Mar 102020
 March 10, 2020  Posted by  Business, Healthcare, Surveillance

Jason Koebler and Emanuel Maiberg report:

As the state of Utah funneled hundreds of thousands of taxpayer dollars to a private surveillance company building unproven technology to fight the opioid crisis, public health officials asked if the money could instead be used to buy a life saving drug that stops potentially fatal overdoses, Motherboard has learned.

The money, which Utah gave to a company called Banjo via the state’s Department of Health, in this instance totaled $250,000. Emails between the Utah Department of Health, the state’s Attorney General’s office, and the Drug Enforcement Agency obtained via public records request show that the Department of Health asked if some of the money allocated to Banjo via a program called DEA 360 could be used to buy naloxone (sometimes sold under the brand name Narcan), a medication used to counter the effects of an opioid overdose.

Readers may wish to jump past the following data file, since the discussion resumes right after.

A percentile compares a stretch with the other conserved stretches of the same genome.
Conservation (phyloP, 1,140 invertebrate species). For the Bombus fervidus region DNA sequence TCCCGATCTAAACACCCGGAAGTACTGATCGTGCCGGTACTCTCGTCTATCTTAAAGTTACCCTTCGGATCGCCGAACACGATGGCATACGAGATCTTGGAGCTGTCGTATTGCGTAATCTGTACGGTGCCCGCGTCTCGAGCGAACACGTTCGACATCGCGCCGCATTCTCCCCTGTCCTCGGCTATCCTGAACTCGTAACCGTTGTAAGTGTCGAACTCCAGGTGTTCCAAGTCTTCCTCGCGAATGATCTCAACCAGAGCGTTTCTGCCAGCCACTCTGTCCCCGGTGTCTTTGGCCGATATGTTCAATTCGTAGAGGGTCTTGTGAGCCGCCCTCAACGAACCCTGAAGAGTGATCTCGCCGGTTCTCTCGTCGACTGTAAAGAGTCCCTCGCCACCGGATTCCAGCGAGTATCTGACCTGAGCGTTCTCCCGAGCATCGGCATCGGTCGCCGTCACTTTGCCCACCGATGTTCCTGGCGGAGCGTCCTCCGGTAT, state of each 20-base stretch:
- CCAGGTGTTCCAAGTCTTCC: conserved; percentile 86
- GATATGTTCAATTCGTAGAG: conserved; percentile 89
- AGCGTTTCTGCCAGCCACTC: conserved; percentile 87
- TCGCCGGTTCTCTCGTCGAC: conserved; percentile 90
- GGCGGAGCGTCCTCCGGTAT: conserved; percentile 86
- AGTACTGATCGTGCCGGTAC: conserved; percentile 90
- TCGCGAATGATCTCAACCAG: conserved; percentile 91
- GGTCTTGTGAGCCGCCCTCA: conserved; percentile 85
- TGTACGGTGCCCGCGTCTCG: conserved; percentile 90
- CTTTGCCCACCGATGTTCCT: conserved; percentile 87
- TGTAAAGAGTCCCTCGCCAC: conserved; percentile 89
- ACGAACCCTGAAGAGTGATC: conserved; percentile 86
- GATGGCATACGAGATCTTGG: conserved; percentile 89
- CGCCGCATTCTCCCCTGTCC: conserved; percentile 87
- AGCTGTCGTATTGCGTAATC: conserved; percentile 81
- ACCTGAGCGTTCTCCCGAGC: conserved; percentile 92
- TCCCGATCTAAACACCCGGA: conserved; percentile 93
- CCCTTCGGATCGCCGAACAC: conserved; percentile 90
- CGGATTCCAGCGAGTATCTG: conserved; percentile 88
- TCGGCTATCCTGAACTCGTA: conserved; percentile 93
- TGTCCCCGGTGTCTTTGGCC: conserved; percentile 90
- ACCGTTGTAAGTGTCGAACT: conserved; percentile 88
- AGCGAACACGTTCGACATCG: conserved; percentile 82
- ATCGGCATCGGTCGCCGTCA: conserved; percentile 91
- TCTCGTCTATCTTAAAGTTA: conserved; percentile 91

Read more on Vice.

h/t, Joe Cadillic

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